Lean In isn’t perfect. Parts of Sandberg’s plan to create a movement around it based on small group “Lean In Circles” will be off-putting to anyone who dislikes corporate culture. I groaned when I read, in The New York Times, that she’s asked participating women to share only stories with positive endings, “suggesting that tales closing with missed promotions or broken marriages are unwelcome.” Her insistence on mandatory monthly meetings—participants can miss no more than two a year—is misguided, especially given how starved her target audience is for time.
But this doesn’t explain the anger directed toward her—after all, she’s still doing more than most women in corporate American to advance the cause of gender equality. Instead, I think the reaction to Sandberg stems from something that she herself identifies. Women are conditioned to compare themselves with one another. When we’re not wholly at peace with our own choices—and who is?—those comparisons sting. “There is always an opportunity cost, and I don’t know any woman who feels comfortable with all her decisions,” Sandberg writes. “As a result, we inadvertently hold that discomfort against those who remind us of the path not taken. Guilt and insecurity make us second-guess ourselves and, in turn, resent one another.”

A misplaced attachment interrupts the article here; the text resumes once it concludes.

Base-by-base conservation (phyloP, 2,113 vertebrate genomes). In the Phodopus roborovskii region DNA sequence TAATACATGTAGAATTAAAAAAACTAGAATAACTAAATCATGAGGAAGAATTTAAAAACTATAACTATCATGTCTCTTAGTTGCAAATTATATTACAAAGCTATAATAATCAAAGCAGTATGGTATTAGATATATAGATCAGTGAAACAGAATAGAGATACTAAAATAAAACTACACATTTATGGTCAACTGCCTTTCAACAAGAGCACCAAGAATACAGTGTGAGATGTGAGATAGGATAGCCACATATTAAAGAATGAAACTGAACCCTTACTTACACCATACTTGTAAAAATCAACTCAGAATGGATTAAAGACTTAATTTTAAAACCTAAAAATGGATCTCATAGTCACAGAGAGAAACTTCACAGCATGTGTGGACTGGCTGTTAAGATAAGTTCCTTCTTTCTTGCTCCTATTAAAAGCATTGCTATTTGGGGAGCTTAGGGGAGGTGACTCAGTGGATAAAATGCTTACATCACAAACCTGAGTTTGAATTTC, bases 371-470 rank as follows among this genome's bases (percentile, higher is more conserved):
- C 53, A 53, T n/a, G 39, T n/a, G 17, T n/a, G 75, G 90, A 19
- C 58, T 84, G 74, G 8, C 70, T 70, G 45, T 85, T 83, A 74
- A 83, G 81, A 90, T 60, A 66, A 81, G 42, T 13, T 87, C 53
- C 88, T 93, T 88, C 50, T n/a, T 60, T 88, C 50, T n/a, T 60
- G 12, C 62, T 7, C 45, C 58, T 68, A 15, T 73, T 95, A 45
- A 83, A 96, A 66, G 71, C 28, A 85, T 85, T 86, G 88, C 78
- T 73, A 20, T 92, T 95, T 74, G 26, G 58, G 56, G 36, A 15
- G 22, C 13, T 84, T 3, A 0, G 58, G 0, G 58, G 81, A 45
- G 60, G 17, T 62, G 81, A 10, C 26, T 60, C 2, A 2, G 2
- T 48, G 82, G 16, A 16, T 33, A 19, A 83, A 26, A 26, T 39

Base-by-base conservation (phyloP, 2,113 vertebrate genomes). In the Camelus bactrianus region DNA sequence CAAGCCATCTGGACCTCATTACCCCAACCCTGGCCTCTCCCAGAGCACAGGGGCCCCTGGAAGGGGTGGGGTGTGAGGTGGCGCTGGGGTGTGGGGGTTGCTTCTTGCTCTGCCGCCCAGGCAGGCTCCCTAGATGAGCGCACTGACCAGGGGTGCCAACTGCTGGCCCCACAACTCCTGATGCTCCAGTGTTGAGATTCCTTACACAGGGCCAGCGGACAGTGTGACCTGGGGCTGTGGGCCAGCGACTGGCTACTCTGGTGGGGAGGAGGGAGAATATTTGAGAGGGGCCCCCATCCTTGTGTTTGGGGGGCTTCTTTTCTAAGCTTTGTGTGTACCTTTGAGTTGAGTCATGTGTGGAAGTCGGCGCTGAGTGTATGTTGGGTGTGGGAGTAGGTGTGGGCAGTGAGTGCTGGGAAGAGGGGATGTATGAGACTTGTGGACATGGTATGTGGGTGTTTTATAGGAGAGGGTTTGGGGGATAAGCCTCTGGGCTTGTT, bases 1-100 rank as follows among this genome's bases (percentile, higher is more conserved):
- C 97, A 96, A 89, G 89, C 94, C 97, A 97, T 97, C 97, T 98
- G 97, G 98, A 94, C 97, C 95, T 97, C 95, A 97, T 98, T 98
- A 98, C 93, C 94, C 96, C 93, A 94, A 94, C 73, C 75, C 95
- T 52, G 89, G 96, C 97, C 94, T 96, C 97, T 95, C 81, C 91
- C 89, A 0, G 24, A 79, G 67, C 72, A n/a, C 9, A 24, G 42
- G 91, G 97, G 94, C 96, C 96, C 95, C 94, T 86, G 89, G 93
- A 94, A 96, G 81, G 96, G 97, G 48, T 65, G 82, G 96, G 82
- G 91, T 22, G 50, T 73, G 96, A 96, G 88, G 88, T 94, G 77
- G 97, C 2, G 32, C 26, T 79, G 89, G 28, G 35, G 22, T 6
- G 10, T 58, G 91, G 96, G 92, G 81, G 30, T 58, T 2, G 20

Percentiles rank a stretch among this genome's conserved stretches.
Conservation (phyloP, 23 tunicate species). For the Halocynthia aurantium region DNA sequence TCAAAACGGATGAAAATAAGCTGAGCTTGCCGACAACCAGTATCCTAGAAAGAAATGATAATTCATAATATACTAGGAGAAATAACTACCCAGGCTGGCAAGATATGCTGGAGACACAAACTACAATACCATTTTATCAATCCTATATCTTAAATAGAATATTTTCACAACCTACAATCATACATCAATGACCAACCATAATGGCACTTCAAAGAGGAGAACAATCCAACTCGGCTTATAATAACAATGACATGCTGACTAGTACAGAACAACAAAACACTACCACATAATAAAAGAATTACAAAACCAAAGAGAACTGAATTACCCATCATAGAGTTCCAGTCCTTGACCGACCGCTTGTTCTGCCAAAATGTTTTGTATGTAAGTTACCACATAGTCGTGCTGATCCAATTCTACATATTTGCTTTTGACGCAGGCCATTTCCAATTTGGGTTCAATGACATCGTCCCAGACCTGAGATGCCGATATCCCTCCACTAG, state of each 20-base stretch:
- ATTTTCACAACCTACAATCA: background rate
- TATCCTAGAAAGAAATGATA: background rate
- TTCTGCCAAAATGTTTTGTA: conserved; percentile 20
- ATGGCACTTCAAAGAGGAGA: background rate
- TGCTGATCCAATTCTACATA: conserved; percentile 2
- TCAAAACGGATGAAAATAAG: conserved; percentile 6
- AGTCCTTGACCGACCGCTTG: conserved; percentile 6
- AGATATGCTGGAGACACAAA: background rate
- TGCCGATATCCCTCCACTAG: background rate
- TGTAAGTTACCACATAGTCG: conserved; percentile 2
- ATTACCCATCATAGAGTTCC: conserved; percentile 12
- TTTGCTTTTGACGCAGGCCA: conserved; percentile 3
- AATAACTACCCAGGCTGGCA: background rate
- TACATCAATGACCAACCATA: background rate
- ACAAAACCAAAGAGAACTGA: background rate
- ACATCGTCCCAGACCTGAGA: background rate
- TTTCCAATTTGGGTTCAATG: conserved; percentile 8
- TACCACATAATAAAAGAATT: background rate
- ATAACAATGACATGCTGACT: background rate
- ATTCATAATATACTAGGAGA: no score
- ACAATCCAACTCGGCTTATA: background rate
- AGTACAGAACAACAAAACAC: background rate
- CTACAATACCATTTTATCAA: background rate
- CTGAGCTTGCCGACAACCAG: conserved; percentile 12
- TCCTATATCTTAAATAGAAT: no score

This seems like a pretty good explanation for some of the more unhinged reactions to her book. Bamberger’s claim about a “war on moms” is particularly off given how much attention Sandberg pays to the needs of working mothers, and how frequently she expresses respect for those who take care of kids full-time. At one point, she writes, “Full-time mothers can make me feel guilty and, at times, intimidate me … But when I push past my own feelings of guilt and insecurity, I feel grateful. Full-time parents—mostly mothers—constitute a large amount of the talent that helps sustain our schools, nonprofits, and communities.”
Yet if someone who lacks Sandberg’s ambition wants reassurance about leaning back rather than advice about moving ever upward, such magnanimous words may not register. Instead, her exhortations could feel like an insult. That’s unfortunate, but it’s not the fault of the book. Her message isn’t that all women need to be corporate executives or high-powered lawyers or political leaders. It’s that we’d be better off if more corporate executives, high-powered lawyers, and political leaders were women. Argue with that premise if you want, but don’t pretend that Sandberg isn’t doing all she can to make it happen.